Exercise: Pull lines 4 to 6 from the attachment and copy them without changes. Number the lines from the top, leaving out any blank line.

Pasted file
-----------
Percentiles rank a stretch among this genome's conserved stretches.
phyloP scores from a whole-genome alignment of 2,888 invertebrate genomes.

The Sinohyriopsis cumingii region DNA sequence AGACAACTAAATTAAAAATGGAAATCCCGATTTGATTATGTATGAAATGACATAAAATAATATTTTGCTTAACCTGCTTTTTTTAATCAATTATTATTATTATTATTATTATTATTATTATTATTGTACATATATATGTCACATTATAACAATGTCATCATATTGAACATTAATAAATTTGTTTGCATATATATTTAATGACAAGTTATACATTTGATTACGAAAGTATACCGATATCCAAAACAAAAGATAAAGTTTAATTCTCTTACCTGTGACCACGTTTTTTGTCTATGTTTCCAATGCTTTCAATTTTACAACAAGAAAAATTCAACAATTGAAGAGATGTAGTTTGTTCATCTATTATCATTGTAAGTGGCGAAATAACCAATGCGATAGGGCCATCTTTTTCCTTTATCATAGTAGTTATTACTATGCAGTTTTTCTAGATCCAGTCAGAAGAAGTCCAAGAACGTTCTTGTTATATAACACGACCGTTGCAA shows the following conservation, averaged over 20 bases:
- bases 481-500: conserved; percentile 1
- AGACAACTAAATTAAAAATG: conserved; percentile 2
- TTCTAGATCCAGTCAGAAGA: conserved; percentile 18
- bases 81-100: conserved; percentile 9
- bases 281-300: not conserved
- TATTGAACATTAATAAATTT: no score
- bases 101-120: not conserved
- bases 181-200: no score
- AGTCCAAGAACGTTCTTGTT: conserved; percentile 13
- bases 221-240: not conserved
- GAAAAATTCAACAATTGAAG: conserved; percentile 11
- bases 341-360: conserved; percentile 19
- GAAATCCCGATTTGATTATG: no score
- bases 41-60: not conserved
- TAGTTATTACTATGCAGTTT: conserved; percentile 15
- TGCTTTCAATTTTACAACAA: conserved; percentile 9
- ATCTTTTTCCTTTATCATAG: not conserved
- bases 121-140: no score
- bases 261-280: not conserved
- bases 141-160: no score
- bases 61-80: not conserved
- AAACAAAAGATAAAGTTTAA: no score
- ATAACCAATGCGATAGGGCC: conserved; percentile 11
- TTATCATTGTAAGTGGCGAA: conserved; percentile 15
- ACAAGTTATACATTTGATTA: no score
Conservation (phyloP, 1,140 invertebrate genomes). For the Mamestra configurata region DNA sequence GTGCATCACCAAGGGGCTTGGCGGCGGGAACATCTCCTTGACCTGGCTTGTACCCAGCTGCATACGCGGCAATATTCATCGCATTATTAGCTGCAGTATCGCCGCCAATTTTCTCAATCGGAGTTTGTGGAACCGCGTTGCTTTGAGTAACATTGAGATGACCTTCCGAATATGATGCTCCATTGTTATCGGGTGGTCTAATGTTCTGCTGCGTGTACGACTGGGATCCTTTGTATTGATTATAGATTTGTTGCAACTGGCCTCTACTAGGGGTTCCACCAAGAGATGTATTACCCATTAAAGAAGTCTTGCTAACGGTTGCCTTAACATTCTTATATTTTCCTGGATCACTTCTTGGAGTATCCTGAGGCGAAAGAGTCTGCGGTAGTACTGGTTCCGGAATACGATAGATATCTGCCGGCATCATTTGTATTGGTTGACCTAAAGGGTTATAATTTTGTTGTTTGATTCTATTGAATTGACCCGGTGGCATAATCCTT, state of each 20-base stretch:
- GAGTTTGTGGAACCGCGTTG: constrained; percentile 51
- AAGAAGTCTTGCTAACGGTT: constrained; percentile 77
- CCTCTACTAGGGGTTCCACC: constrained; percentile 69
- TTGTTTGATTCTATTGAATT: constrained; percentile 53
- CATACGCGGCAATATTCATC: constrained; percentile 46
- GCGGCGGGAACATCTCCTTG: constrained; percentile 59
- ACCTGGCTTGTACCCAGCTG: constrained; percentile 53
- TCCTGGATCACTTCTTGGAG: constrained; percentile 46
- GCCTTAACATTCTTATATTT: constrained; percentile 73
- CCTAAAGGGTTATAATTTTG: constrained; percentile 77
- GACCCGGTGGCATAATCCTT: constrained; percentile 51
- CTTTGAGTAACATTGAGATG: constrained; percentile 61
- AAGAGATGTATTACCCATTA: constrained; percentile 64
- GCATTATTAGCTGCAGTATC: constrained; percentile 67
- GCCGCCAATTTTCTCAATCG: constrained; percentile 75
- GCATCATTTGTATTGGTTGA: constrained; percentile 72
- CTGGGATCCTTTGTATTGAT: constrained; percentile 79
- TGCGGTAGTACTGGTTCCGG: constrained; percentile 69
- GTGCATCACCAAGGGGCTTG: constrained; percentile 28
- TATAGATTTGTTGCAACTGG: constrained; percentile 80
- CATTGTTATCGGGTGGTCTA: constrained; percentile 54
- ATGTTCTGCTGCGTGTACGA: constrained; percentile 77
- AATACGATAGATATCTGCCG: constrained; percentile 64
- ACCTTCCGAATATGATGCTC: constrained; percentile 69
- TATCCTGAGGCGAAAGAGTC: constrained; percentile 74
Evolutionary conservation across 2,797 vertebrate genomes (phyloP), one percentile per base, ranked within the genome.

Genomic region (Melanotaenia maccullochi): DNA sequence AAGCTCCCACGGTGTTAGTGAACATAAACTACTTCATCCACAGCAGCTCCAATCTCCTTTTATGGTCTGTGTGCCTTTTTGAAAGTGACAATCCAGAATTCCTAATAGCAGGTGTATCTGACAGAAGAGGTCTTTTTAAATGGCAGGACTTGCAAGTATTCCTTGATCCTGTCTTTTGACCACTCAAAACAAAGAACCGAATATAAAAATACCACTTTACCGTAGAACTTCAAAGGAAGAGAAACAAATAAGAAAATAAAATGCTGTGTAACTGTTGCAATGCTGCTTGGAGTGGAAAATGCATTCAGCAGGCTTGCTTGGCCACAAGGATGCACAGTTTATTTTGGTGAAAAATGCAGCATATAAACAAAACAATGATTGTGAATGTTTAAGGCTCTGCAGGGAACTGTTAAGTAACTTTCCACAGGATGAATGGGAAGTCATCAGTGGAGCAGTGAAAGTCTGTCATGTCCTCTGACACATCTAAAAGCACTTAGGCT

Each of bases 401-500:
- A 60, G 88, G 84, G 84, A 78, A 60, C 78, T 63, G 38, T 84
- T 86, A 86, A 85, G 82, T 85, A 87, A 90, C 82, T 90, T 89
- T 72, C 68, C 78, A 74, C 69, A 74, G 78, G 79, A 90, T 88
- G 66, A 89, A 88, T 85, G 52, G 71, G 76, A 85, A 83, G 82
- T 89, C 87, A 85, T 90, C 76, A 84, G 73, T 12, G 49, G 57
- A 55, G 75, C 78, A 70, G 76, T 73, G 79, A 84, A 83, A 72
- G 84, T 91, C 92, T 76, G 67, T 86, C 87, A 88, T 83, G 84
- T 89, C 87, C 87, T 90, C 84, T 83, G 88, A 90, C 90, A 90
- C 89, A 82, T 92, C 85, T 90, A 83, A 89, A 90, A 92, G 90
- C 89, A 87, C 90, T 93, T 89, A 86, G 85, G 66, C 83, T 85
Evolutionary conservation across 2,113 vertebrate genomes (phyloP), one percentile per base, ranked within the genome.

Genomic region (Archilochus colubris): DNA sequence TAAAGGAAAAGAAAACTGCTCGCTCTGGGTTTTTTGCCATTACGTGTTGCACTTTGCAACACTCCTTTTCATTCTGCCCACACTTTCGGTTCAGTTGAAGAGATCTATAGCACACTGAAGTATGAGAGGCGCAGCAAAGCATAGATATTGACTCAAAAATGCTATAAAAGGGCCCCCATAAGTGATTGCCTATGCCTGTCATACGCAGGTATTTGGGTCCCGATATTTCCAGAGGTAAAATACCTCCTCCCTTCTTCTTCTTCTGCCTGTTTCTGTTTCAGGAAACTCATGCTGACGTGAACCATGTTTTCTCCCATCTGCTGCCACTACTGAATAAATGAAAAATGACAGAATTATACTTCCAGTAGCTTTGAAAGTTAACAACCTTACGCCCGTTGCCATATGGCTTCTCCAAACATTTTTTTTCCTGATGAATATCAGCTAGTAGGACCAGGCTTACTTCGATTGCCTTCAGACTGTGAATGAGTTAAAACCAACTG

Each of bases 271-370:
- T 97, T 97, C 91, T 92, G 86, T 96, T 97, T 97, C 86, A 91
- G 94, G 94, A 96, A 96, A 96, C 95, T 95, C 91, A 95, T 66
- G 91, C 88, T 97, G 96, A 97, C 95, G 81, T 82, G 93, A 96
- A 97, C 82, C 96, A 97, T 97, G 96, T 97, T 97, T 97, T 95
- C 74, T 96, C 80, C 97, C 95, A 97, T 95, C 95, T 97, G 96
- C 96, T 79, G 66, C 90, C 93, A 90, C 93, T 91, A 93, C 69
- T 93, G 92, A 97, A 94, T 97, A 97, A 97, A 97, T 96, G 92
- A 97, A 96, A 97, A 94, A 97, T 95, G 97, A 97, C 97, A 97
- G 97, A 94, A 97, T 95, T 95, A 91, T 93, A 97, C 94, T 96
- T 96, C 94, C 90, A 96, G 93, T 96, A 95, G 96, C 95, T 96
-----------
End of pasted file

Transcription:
- bases 481-500: conserved; percentile 1
- AGACAACTAAATTAAAAATG: conserved; percentile 2
- TTCTAGATCCAGTCAGAAGA: conserved; percentile 18